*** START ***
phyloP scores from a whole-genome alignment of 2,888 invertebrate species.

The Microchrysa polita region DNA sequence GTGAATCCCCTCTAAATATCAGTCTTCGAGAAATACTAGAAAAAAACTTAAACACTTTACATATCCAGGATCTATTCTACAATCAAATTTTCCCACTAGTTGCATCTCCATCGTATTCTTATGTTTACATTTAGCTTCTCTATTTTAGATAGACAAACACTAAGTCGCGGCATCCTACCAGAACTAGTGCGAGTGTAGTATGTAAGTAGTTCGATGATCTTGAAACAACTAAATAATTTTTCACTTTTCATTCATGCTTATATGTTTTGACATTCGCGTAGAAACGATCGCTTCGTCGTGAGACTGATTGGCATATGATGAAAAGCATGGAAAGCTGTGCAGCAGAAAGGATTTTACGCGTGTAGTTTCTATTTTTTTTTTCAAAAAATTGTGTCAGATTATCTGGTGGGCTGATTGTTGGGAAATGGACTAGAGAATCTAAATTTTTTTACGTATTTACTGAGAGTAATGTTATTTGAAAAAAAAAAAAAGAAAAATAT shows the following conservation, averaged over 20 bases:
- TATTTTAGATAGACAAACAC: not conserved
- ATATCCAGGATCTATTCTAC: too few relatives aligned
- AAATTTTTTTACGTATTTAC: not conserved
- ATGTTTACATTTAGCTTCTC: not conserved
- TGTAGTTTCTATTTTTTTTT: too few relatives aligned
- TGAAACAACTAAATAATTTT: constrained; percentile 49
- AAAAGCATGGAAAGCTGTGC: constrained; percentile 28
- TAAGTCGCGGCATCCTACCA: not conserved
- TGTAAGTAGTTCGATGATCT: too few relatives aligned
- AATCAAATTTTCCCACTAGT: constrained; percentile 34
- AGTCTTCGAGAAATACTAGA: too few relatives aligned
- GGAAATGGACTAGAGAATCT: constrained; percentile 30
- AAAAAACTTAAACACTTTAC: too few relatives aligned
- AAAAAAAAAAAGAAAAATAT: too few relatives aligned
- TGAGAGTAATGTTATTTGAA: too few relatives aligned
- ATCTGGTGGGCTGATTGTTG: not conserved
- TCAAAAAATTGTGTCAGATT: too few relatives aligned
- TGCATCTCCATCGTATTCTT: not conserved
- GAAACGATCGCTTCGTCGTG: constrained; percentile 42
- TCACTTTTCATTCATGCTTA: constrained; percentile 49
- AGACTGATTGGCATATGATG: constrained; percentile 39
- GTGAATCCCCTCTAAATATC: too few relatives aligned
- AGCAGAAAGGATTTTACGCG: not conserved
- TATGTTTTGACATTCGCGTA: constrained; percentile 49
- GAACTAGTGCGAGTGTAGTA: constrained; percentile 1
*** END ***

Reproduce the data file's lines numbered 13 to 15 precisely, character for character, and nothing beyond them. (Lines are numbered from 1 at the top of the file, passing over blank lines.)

- AGTCTTCGAGAAATACTAGA: too few relatives aligned
- GGAAATGGACTAGAGAATCT: constrained; percentile 30
- AAAAAACTTAAACACTTTAC: too few relatives aligned